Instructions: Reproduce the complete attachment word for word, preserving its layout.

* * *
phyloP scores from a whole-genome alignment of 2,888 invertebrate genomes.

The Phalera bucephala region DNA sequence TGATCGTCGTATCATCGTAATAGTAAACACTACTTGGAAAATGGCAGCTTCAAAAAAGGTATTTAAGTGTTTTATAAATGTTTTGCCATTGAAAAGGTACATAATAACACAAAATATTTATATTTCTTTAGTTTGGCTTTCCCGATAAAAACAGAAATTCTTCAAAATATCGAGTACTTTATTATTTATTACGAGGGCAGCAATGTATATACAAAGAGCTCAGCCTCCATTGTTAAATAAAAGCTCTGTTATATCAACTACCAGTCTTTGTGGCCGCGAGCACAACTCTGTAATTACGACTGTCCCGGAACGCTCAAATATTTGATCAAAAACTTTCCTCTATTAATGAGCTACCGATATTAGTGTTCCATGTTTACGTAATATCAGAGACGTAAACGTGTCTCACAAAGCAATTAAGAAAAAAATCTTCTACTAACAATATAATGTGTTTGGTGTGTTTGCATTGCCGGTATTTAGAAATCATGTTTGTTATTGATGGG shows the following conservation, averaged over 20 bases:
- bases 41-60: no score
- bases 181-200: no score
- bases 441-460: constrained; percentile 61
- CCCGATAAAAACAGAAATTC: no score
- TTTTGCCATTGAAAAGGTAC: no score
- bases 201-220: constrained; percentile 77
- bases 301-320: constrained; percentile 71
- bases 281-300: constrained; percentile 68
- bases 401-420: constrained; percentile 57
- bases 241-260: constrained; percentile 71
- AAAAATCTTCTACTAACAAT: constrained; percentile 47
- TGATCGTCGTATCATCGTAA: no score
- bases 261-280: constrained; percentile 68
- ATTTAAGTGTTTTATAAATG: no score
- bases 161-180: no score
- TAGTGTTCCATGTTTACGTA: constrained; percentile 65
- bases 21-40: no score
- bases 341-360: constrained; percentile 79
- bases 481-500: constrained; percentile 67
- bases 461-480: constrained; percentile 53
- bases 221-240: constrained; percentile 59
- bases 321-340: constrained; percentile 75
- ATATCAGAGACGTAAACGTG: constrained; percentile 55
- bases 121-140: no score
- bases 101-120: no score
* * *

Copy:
phyloP scores from a whole-genome alignment of 2,888 invertebrate genomes.

The Phalera bucephala region DNA sequence TGATCGTCGTATCATCGTAATAGTAAACACTACTTGGAAAATGGCAGCTTCAAAAAAGGTATTTAAGTGTTTTATAAATGTTTTGCCATTGAAAAGGTACATAATAACACAAAATATTTATATTTCTTTAGTTTGGCTTTCCCGATAAAAACAGAAATTCTTCAAAATATCGAGTACTTTATTATTTATTACGAGGGCAGCAATGTATATACAAAGAGCTCAGCCTCCATTGTTAAATAAAAGCTCTGTTATATCAACTACCAGTCTTTGTGGCCGCGAGCACAACTCTGTAATTACGACTGTCCCGGAACGCTCAAATATTTGATCAAAAACTTTCCTCTATTAATGAGCTACCGATATTAGTGTTCCATGTTTACGTAATATCAGAGACGTAAACGTGTCTCACAAAGCAATTAAGAAAAAAATCTTCTACTAACAATATAATGTGTTTGGTGTGTTTGCATTGCCGGTATTTAGAAATCATGTTTGTTATTGATGGG shows the following conservation, averaged over 20 bases:
- bases 41-60: no score
- bases 181-200: no score
- bases 441-460: constrained; percentile 61
- CCCGATAAAAACAGAAATTC: no score
- TTTTGCCATTGAAAAGGTAC: no score
- bases 201-220: constrained; percentile 77
- bases 301-320: constrained; percentile 71
- bases 281-300: constrained; percentile 68
- bases 401-420: constrained; percentile 57
- bases 241-260: constrained; percentile 71
- AAAAATCTTCTACTAACAAT: constrained; percentile 47
- TGATCGTCGTATCATCGTAA: no score
- bases 261-280: constrained; percentile 68
- ATTTAAGTGTTTTATAAATG: no score
- bases 161-180: no score
- TAGTGTTCCATGTTTACGTA: constrained; percentile 65
- bases 21-40: no score
- bases 341-360: constrained; percentile 79
- bases 481-500: constrained; percentile 67
- bases 461-480: constrained; percentile 53
- bases 221-240: constrained; percentile 59
- bases 321-340: constrained; percentile 75
- ATATCAGAGACGTAAACGTG: constrained; percentile 55
- bases 121-140: no score
- bases 101-120: no score